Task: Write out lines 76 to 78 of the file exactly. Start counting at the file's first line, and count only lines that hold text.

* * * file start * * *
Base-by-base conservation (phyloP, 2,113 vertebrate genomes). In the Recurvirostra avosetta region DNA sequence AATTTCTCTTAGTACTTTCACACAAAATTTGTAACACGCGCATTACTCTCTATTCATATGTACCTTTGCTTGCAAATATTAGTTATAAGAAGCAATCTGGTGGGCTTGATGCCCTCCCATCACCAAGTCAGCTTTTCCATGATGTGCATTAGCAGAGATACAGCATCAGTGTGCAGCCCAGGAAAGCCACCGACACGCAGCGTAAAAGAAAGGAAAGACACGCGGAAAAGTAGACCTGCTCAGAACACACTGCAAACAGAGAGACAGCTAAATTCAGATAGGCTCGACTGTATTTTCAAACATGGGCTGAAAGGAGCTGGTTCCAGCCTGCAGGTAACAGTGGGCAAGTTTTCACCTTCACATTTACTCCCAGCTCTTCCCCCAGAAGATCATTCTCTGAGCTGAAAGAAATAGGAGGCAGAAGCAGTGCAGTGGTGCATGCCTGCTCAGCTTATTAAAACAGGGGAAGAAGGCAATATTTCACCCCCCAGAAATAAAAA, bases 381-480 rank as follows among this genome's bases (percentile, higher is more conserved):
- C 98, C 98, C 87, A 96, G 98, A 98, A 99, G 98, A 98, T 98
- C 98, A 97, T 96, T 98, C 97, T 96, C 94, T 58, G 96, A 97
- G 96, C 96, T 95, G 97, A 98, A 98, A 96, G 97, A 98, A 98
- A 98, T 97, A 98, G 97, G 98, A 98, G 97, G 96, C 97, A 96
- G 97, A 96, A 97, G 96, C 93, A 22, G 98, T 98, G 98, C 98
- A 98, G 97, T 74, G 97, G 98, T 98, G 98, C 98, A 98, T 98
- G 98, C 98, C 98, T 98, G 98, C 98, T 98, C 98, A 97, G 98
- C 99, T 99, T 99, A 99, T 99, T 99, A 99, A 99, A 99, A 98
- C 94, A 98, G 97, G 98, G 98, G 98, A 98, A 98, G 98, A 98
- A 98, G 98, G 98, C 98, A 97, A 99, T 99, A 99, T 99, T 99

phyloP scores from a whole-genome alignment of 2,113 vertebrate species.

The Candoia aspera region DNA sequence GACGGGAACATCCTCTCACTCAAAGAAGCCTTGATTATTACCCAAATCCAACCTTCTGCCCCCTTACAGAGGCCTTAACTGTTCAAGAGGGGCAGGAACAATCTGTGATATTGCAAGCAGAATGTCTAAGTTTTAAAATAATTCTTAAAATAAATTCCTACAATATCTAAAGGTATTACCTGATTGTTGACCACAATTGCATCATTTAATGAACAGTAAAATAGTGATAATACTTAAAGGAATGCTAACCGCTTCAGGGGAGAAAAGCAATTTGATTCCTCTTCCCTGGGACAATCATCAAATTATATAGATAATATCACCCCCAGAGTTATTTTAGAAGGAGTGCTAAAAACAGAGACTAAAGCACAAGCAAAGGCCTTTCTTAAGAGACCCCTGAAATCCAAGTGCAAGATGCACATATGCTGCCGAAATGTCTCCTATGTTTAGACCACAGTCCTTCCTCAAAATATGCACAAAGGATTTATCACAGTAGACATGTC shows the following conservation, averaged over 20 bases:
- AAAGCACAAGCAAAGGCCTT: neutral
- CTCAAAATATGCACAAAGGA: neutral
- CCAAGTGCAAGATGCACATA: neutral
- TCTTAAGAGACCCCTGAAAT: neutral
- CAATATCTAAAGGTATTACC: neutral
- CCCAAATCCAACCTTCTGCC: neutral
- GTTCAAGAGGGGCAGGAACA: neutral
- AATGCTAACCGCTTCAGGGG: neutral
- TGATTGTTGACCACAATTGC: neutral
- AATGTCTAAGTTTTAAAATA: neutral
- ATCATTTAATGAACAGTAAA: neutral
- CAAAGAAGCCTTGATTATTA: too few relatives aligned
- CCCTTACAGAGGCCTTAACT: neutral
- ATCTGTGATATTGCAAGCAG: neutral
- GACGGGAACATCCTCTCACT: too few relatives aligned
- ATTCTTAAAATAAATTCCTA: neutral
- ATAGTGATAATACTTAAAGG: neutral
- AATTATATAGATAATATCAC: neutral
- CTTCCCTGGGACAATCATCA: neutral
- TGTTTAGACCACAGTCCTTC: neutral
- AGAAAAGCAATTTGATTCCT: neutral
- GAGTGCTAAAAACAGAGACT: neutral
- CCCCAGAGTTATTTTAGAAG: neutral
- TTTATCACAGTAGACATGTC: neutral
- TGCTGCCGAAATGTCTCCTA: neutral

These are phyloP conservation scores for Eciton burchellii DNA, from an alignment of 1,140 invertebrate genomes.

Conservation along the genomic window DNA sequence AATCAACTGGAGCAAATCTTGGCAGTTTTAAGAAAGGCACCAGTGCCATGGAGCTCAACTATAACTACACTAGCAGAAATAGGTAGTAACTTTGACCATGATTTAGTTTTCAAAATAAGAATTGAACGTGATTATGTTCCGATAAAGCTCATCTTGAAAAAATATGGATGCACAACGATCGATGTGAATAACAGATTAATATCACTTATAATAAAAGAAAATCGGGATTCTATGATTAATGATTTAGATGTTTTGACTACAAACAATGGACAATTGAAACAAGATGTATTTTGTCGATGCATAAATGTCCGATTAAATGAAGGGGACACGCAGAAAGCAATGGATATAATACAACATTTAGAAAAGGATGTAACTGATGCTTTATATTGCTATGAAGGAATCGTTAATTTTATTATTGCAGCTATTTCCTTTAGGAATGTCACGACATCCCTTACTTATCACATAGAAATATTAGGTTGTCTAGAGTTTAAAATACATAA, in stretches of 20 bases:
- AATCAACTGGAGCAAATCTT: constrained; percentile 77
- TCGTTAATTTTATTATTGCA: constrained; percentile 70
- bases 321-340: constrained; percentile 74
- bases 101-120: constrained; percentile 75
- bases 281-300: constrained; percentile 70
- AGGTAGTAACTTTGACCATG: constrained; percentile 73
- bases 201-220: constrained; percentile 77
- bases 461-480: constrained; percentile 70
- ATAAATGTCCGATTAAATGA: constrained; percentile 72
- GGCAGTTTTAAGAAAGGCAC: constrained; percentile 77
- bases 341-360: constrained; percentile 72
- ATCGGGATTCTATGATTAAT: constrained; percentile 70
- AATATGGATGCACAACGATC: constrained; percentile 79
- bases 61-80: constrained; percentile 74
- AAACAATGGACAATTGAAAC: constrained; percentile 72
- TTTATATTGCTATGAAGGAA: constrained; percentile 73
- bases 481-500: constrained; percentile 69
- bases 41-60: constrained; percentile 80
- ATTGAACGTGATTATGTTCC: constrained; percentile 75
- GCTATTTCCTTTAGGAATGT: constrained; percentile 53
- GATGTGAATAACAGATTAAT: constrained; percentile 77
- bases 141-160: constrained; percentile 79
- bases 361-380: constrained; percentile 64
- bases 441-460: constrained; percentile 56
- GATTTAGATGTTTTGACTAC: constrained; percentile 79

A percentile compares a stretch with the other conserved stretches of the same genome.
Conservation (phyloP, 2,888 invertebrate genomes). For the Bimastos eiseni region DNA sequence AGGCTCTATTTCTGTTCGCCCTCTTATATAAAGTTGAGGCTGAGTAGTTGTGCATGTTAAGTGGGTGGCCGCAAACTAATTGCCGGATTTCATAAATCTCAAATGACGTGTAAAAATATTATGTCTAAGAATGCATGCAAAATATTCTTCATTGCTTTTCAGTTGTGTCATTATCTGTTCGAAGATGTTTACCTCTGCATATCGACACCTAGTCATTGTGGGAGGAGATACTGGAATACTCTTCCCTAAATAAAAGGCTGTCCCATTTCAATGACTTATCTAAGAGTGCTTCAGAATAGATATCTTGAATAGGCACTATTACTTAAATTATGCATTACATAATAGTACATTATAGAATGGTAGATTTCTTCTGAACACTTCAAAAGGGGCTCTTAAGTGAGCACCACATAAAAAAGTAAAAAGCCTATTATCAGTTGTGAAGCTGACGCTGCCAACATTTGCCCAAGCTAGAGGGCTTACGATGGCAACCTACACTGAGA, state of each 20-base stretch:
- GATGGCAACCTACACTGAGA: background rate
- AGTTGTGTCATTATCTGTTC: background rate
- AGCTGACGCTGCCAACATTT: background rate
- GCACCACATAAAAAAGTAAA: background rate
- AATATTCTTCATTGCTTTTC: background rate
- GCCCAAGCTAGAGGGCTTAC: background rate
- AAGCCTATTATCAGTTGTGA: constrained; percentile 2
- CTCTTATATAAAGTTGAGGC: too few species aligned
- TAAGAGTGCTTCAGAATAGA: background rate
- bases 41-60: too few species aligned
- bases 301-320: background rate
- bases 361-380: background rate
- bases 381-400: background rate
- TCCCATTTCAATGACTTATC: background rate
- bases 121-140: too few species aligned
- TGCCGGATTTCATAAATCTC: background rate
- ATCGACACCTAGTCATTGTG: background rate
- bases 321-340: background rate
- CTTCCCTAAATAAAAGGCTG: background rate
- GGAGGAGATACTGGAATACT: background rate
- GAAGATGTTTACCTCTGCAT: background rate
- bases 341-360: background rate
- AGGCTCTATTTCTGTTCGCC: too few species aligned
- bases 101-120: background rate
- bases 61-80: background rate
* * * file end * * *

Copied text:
- TAAGAGTGCTTCAGAATAGA: background rate
- bases 41-60: too few species aligned
- bases 301-320: background rate